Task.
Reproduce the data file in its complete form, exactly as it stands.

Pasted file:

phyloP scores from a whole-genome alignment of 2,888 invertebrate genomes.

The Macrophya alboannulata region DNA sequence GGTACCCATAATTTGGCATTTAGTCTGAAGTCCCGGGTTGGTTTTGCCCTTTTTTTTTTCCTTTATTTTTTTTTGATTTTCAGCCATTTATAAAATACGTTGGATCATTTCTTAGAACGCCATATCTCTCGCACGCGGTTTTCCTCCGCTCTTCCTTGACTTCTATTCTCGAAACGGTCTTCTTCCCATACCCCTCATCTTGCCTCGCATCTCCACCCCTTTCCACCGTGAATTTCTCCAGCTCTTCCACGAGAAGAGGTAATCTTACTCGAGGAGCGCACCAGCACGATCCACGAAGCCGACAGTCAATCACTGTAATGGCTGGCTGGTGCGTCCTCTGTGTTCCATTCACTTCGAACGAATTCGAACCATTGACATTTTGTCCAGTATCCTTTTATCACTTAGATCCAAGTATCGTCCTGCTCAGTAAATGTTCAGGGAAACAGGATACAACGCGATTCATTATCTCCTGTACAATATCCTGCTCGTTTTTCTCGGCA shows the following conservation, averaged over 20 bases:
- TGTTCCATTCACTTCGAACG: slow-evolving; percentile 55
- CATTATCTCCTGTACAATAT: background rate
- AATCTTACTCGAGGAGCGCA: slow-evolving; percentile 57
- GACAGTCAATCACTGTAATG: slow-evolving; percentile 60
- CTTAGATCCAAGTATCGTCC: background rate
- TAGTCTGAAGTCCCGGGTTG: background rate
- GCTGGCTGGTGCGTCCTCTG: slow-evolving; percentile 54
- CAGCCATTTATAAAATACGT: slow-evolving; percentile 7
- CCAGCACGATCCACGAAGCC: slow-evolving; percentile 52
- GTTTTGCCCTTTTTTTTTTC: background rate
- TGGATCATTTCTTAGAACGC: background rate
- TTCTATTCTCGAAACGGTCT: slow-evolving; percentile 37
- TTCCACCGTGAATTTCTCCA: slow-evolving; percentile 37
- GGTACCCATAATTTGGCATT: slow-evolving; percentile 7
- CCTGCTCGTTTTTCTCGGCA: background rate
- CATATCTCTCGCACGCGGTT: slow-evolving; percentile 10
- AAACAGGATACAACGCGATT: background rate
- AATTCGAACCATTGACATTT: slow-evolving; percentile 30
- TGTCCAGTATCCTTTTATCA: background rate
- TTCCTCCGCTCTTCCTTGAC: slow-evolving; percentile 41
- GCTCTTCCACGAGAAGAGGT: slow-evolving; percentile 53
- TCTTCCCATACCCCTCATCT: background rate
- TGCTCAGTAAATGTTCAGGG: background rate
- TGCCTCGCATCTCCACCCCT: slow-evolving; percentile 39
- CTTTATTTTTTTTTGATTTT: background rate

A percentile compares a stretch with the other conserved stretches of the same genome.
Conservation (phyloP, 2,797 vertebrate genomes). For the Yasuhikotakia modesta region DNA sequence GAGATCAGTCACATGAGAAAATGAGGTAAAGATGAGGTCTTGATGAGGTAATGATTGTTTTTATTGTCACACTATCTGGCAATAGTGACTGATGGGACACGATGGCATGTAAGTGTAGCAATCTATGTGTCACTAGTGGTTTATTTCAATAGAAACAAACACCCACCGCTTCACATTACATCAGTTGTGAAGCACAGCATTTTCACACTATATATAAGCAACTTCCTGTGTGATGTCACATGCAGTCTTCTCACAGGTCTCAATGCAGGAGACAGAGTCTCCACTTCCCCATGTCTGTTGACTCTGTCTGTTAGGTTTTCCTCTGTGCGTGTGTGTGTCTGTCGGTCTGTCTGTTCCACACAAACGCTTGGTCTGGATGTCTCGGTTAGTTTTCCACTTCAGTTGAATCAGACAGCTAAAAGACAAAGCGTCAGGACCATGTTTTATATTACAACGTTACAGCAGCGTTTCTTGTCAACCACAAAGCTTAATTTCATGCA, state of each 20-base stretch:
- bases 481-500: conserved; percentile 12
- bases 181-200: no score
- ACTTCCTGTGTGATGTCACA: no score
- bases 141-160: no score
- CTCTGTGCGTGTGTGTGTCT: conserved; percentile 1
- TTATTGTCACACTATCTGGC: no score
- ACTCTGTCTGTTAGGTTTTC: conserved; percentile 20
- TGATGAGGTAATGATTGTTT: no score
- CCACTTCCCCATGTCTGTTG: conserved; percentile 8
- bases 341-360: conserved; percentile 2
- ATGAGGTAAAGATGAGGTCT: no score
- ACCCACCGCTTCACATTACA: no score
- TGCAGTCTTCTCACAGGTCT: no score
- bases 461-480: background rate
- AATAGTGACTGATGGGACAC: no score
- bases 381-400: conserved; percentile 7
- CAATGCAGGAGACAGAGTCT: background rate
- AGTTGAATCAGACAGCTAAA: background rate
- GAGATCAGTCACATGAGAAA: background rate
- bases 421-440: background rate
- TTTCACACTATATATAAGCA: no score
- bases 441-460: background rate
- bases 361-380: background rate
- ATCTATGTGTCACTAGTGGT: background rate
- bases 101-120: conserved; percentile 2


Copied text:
phyloP scores from a whole-genome alignment of 2,888 invertebrate genomes.

The Macrophya alboannulata region DNA sequence GGTACCCATAATTTGGCATTTAGTCTGAAGTCCCGGGTTGGTTTTGCCCTTTTTTTTTTCCTTTATTTTTTTTTGATTTTCAGCCATTTATAAAATACGTTGGATCATTTCTTAGAACGCCATATCTCTCGCACGCGGTTTTCCTCCGCTCTTCCTTGACTTCTATTCTCGAAACGGTCTTCTTCCCATACCCCTCATCTTGCCTCGCATCTCCACCCCTTTCCACCGTGAATTTCTCCAGCTCTTCCACGAGAAGAGGTAATCTTACTCGAGGAGCGCACCAGCACGATCCACGAAGCCGACAGTCAATCACTGTAATGGCTGGCTGGTGCGTCCTCTGTGTTCCATTCACTTCGAACGAATTCGAACCATTGACATTTTGTCCAGTATCCTTTTATCACTTAGATCCAAGTATCGTCCTGCTCAGTAAATGTTCAGGGAAACAGGATACAACGCGATTCATTATCTCCTGTACAATATCCTGCTCGTTTTTCTCGGCA shows the following conservation, averaged over 20 bases:
- TGTTCCATTCACTTCGAACG: slow-evolving; percentile 55
- CATTATCTCCTGTACAATAT: background rate
- AATCTTACTCGAGGAGCGCA: slow-evolving; percentile 57
- GACAGTCAATCACTGTAATG: slow-evolving; percentile 60
- CTTAGATCCAAGTATCGTCC: background rate
- TAGTCTGAAGTCCCGGGTTG: background rate
- GCTGGCTGGTGCGTCCTCTG: slow-evolving; percentile 54
- CAGCCATTTATAAAATACGT: slow-evolving; percentile 7
- CCAGCACGATCCACGAAGCC: slow-evolving; percentile 52
- GTTTTGCCCTTTTTTTTTTC: background rate
- TGGATCATTTCTTAGAACGC: background rate
- TTCTATTCTCGAAACGGTCT: slow-evolving; percentile 37
- TTCCACCGTGAATTTCTCCA: slow-evolving; percentile 37
- GGTACCCATAATTTGGCATT: slow-evolving; percentile 7
- CCTGCTCGTTTTTCTCGGCA: background rate
- CATATCTCTCGCACGCGGTT: slow-evolving; percentile 10
- AAACAGGATACAACGCGATT: background rate
- AATTCGAACCATTGACATTT: slow-evolving; percentile 30
- TGTCCAGTATCCTTTTATCA: background rate
- TTCCTCCGCTCTTCCTTGAC: slow-evolving; percentile 41
- GCTCTTCCACGAGAAGAGGT: slow-evolving; percentile 53
- TCTTCCCATACCCCTCATCT: background rate
- TGCTCAGTAAATGTTCAGGG: background rate
- TGCCTCGCATCTCCACCCCT: slow-evolving; percentile 39
- CTTTATTTTTTTTTGATTTT: background rate

A percentile compares a stretch with the other conserved stretches of the same genome.
Conservation (phyloP, 2,797 vertebrate genomes). For the Yasuhikotakia modesta region DNA sequence GAGATCAGTCACATGAGAAAATGAGGTAAAGATGAGGTCTTGATGAGGTAATGATTGTTTTTATTGTCACACTATCTGGCAATAGTGACTGATGGGACACGATGGCATGTAAGTGTAGCAATCTATGTGTCACTAGTGGTTTATTTCAATAGAAACAAACACCCACCGCTTCACATTACATCAGTTGTGAAGCACAGCATTTTCACACTATATATAAGCAACTTCCTGTGTGATGTCACATGCAGTCTTCTCACAGGTCTCAATGCAGGAGACAGAGTCTCCACTTCCCCATGTCTGTTGACTCTGTCTGTTAGGTTTTCCTCTGTGCGTGTGTGTGTCTGTCGGTCTGTCTGTTCCACACAAACGCTTGGTCTGGATGTCTCGGTTAGTTTTCCACTTCAGTTGAATCAGACAGCTAAAAGACAAAGCGTCAGGACCATGTTTTATATTACAACGTTACAGCAGCGTTTCTTGTCAACCACAAAGCTTAATTTCATGCA, state of each 20-base stretch:
- bases 481-500: conserved; percentile 12
- bases 181-200: no score
- ACTTCCTGTGTGATGTCACA: no score
- bases 141-160: no score
- CTCTGTGCGTGTGTGTGTCT: conserved; percentile 1
- TTATTGTCACACTATCTGGC: no score
- ACTCTGTCTGTTAGGTTTTC: conserved; percentile 20
- TGATGAGGTAATGATTGTTT: no score
- CCACTTCCCCATGTCTGTTG: conserved; percentile 8
- bases 341-360: conserved; percentile 2
- ATGAGGTAAAGATGAGGTCT: no score
- ACCCACCGCTTCACATTACA: no score
- TGCAGTCTTCTCACAGGTCT: no score
- bases 461-480: background rate
- AATAGTGACTGATGGGACAC: no score
- bases 381-400: conserved; percentile 7
- CAATGCAGGAGACAGAGTCT: background rate
- AGTTGAATCAGACAGCTAAA: background rate
- GAGATCAGTCACATGAGAAA: background rate
- bases 421-440: background rate
- TTTCACACTATATATAAGCA: no score
- bases 441-460: background rate
- bases 361-380: background rate
- ATCTATGTGTCACTAGTGGT: background rate
- bases 101-120: conserved; percentile 2